Grass-fed beef is also packed with vitamins. Beta-carotenes are precursors to vitamin A, which is important for good vision, bone growth, healthy skin and mucous membranes, and immune function. In a 2005 article in the journal Meat Science, a group of Argentinian researchers led by Adriana Descalzo reported that grass-fed beef delivered fully seven times as much beta-carotene as grain-finished. Similarly, grass-fed beef was found to contain nearly three times as much vitamin E, which protects against heart disease and cancer.
As you can imagine, cramming cattle together by the tens, or even hundreds, of thousands on vast feedlots and forcing them to eat an unnatural diet of grain leaves them susceptible to a range of pathogens—some of which might land on your counter top and plate.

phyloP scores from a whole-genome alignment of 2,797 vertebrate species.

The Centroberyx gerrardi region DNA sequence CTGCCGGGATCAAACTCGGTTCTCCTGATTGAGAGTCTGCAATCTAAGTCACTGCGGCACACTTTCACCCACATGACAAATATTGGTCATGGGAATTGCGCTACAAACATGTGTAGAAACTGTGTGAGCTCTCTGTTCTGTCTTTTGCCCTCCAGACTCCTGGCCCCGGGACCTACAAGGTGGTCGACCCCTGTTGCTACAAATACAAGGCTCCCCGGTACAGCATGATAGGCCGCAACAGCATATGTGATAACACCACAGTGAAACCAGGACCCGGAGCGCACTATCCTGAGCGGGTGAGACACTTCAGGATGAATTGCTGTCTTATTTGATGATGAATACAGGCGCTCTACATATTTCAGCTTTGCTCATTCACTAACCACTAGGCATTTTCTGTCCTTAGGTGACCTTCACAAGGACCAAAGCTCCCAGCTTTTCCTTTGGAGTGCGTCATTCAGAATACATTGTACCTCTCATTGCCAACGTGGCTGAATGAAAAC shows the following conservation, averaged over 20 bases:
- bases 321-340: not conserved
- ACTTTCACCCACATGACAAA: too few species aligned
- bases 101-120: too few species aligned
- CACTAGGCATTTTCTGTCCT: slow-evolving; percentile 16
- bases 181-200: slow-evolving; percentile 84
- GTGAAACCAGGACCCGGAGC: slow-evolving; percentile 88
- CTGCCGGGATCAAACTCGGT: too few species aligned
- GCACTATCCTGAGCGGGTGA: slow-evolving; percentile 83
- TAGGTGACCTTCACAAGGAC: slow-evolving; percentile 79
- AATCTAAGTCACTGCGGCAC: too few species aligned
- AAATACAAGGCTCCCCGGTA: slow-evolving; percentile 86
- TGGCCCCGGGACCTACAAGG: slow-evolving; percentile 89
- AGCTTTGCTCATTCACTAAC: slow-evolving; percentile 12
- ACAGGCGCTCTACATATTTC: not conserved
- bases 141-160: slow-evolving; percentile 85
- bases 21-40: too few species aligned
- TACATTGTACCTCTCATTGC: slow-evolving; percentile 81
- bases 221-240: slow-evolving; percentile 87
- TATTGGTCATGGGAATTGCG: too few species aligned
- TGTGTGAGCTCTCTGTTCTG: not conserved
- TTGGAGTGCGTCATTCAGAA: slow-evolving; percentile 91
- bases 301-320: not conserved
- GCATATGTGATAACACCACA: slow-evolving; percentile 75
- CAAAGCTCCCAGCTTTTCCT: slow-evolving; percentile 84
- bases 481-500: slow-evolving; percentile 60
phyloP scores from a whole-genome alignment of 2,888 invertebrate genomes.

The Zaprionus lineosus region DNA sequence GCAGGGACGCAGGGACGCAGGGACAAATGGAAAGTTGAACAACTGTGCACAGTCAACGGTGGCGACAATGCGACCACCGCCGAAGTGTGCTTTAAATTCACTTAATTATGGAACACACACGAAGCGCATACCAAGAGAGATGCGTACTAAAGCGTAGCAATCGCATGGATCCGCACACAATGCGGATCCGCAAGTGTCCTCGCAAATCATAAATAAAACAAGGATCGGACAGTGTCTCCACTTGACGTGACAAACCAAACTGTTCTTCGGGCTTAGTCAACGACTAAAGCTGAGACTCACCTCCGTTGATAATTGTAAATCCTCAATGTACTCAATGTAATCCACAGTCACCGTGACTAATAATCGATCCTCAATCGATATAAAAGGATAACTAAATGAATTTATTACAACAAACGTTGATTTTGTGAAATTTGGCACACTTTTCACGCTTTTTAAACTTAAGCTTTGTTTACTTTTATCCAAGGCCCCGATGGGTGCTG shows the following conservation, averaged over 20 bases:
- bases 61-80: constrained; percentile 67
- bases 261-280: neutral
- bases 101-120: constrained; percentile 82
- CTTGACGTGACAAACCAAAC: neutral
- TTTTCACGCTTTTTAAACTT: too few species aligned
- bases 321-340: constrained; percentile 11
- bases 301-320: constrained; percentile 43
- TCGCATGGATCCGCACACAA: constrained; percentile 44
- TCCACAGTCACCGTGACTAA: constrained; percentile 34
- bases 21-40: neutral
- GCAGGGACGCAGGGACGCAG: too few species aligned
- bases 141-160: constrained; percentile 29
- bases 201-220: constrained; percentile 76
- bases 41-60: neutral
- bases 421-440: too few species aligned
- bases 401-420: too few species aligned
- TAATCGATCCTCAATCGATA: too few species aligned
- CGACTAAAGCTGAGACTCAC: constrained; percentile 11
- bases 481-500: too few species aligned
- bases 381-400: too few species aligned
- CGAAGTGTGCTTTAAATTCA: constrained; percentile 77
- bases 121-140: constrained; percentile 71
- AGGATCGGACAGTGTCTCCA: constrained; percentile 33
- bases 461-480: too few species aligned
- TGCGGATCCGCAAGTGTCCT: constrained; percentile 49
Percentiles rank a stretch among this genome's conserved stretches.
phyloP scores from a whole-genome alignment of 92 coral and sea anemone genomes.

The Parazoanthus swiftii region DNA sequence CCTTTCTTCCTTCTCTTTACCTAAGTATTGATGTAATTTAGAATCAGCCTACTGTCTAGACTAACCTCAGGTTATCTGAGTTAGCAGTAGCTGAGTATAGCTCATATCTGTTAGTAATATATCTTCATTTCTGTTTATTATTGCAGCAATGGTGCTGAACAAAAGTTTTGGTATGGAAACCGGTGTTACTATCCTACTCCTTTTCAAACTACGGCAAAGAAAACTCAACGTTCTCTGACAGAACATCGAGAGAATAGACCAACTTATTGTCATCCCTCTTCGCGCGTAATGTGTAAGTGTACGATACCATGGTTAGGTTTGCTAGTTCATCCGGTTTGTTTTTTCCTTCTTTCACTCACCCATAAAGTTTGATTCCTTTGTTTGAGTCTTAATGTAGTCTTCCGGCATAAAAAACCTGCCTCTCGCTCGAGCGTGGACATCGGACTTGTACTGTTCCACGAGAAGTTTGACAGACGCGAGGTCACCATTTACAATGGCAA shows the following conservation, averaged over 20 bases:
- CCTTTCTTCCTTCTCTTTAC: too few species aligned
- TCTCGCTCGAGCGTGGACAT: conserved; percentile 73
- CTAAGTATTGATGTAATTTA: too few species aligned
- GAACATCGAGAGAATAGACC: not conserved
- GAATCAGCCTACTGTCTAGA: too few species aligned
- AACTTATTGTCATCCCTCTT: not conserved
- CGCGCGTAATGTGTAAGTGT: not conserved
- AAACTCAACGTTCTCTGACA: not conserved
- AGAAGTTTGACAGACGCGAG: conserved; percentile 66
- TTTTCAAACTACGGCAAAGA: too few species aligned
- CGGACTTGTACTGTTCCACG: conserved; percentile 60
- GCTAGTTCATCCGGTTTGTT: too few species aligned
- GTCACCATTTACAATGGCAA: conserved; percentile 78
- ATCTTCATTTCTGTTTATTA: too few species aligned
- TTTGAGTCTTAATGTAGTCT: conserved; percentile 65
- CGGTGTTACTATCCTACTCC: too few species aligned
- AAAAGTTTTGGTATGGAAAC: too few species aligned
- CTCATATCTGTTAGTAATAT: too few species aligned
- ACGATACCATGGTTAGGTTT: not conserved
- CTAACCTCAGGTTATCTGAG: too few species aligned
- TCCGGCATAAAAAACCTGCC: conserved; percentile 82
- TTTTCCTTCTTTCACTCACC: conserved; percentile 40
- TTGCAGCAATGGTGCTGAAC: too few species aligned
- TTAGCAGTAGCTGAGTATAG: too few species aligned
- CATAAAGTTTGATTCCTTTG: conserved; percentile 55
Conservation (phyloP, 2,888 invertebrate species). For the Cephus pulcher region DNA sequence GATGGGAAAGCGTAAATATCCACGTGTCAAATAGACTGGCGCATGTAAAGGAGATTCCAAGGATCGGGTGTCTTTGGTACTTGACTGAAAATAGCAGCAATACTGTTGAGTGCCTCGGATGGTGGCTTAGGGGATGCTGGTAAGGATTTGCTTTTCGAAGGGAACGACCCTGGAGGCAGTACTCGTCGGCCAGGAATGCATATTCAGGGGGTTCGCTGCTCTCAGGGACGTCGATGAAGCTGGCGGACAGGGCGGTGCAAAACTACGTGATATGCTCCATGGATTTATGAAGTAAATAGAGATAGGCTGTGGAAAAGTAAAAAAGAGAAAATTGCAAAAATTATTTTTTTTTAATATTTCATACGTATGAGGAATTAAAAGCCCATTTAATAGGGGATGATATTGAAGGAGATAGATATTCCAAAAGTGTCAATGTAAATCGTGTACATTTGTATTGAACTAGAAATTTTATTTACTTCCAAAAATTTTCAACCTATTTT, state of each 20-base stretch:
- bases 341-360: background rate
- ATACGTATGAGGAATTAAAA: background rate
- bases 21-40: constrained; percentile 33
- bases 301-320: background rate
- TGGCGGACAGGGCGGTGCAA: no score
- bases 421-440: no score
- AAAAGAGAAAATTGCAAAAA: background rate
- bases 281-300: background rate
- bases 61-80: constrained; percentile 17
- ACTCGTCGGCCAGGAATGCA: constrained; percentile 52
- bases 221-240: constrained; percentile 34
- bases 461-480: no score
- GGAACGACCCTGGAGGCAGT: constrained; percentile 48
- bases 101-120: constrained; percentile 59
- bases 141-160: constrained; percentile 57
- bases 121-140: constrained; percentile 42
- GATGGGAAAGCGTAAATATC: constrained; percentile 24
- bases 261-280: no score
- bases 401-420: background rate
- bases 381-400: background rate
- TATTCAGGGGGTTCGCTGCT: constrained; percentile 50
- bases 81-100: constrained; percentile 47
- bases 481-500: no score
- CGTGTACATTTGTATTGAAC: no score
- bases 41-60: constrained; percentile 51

To keep animals in their care from getting sick, three quarters of large feedlot operators routinely feed antibiotics to their cattle, even those that are perfectly healthy, “as a health and production management tool,” in the words of the U.S. Department of Agriculture. This practice creates ideal conditions for the development of antibiotic-resistant germs, which some of the most potent drugs in the modern medical arsenal cannot destroy—so-called Superbugs.